Winning Potentials in Indonesian Pharma and Medical Industries

   

The pandemic has opened our eyes to the vital roles of medicine, medical devices and medical personnel in ways we probably hadn’t quite noticed before. The race to develop a cure against COVID-19 has led many governments to invest more in medical research programs and stock up on immune-boosting vitamins, supplements and medicines.

In Indonesia, the pharmaceutical industry is a lucrative sector. Due to rising demands, the government has added the medical device and pharmaceutical sectors as part of the priority sectors in Making Indonesia 4.0. The government strives to improve the medical device and pharmaceutical industry sectors’ competitiveness by encouraging digital-bad technology transformation.

All state-owned pharmaceutical holding companies, for example, have implemented the use of digital technology, starting from the production stage to the distribution stage. They use an interconnected system to grow their network; implement digital administrative processes; and ultimately drive more effective and efficient performance.

Resilient opportunities

Industry Minister, Agus Gumiwang Kartasasmita, claimed 220 companies support the pharmaceutical industry in Indonesia; and 90 percent of these focus on the downstream sector in producing medicines. Meanwhile, the government continues to strive to reduce imports by 35 percent by the end of 2022. Hoping the country can overcome dependence on raw material imports.

According to data from the Ministry of Health, up to 2021, there are 241 pharmaceutical formulation industries, 17 pharmaceutical raw material industries, 132 traditional medicine industries, and 18 natural product extraction industries.

The growth of medical equipment production facilities continues to increase. From 2015 to 2021, medical device production companies increased from 193 to 891 companies. And in the last five years, the domestic medical device industry has grown by 361.66 percent or approximately 698 companies.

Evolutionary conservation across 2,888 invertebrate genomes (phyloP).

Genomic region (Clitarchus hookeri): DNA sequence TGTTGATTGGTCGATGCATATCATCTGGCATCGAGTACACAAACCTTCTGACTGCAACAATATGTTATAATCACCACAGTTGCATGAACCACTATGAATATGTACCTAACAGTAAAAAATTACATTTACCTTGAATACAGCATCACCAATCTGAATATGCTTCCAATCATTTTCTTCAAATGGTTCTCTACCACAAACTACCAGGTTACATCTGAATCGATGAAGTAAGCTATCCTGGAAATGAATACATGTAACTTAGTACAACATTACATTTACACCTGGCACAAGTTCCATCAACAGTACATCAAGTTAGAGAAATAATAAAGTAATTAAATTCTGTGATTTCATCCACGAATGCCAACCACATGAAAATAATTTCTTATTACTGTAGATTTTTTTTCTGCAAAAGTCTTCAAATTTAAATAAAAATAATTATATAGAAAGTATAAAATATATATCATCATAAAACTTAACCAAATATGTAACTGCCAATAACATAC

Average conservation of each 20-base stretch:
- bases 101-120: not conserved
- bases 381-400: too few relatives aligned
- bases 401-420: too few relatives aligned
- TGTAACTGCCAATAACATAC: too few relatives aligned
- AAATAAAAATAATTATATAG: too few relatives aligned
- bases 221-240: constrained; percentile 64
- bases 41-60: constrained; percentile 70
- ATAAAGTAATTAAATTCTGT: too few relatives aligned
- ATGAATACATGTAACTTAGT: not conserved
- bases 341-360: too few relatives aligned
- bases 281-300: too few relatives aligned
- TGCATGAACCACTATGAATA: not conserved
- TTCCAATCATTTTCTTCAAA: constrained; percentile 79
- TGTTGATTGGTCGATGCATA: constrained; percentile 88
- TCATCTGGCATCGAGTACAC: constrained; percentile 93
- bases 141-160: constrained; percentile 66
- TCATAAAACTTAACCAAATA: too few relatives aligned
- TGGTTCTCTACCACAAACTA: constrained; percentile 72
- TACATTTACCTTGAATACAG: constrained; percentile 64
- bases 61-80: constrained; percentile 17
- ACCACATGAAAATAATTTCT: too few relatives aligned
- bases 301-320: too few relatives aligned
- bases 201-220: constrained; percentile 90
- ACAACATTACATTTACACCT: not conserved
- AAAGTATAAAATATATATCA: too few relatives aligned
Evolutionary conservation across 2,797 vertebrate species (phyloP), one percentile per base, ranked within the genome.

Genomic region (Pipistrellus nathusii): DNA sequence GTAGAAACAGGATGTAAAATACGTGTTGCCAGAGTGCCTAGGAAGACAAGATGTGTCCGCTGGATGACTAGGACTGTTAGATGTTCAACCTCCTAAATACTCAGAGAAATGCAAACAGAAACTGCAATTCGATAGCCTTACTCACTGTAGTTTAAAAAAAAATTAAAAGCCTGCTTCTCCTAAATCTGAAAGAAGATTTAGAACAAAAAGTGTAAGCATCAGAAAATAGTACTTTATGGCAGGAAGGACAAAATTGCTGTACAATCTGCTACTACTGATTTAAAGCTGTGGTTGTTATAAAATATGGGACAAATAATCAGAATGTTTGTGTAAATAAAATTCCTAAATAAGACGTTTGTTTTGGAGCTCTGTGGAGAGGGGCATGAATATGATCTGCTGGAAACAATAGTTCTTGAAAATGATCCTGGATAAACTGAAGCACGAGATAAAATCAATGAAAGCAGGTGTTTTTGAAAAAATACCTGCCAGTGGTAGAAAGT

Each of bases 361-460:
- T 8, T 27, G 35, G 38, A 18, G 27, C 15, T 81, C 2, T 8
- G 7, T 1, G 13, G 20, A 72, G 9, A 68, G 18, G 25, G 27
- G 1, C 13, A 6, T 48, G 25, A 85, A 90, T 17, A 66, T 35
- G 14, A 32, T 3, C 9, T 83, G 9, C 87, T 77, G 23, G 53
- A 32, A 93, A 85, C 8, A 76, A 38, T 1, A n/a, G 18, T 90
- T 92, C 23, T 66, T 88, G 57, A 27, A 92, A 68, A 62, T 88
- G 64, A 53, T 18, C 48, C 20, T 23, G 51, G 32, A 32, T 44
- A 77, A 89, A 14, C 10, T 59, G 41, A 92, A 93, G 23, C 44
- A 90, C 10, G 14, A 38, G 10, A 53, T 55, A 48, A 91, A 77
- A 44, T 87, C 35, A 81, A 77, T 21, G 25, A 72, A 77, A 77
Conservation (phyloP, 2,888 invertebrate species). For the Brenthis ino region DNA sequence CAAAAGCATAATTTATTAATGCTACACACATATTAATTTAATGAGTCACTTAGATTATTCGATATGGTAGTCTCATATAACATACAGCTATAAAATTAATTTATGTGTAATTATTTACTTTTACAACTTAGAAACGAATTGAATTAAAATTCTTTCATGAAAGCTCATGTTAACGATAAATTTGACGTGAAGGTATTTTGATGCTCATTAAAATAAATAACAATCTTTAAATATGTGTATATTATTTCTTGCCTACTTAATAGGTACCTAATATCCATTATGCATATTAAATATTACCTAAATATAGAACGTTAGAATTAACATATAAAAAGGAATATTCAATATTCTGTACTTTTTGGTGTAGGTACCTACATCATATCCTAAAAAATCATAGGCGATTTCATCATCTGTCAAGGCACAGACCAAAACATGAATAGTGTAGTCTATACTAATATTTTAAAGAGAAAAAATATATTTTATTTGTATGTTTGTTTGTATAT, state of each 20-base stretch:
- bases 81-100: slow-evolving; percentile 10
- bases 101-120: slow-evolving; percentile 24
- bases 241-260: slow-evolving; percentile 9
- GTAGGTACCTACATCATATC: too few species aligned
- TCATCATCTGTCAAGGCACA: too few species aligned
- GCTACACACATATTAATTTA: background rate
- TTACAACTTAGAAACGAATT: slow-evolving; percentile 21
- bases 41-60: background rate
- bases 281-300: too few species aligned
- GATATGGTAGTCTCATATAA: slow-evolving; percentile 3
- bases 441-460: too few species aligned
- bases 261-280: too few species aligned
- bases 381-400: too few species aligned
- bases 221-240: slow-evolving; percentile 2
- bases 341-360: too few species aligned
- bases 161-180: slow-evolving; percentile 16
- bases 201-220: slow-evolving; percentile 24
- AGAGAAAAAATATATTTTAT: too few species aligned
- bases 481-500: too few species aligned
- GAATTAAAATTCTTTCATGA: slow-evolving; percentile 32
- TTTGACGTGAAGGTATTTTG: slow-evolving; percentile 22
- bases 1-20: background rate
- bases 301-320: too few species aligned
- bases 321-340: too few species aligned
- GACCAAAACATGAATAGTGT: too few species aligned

Indonesia exported pharmaceutical products and medical devices to several countries, ie. the Netherlands, England, Poland, Nigeria, Cambodia, Vietnam, the Philippines, Myanmar, Singapore, South Korea and the United States.

Quick licensing

The government has prepared a road map to accelerate the pharmaceutical and medical device industry’s development, including steps to be followed, product development targets, and time frames.
The target of the roadmap is to produce high-tech raw material products. And the long-term focus is to help pharmaceutical and medical device industries become independent and meet the population’s needs while reducing dependence on imported products.

The Chairman of the Indonesian Investment Coordinating Board (BKPM), Bahlil Lahadalia, and the Minister of Health, Budi Gunadi Sadikin, have agreed to provide accelerated licensing for medical equipment providers to help the country cope with the COVID-19 pandemic. Medical equipment business licensing in Indonesia can be accelerated within 1 x 24 hours (one day) simply using BKPM’s Online Single Submission (OSS) system and optimizing monitoring through BKPM Investment Control and Command Center.

The providers will receive a Business Identification Number (NIB), an Industrial Business License, and a Commercial or Operational License. Later, the Ministry of Health’s system will process their requests for Production Certification and Distribution License.

Some of the products included in the acceleration services include surgical masks, Personal Protective Equipment (PPE) and Hand Sanitizer (HS). BKPM expects that medical equipment providers will seize this opportunity to help stop the spread of COVID-19.

The government will provide fiscal and non-fiscal incentives to investors who will invest in Indonesia. The tax holiday, tax allowance, super tax deduction and import duty exemption are some of the incentives available.

Indonesia’s strong economic growth and favorable demographics make it an excellent country for investors. The Omnibus Law on Job Creation, as a part of structural regulatory reform, improving the investment climate and the ease-of-doing-business in Indonesia. Let’s be a part of Indonesia’s growth.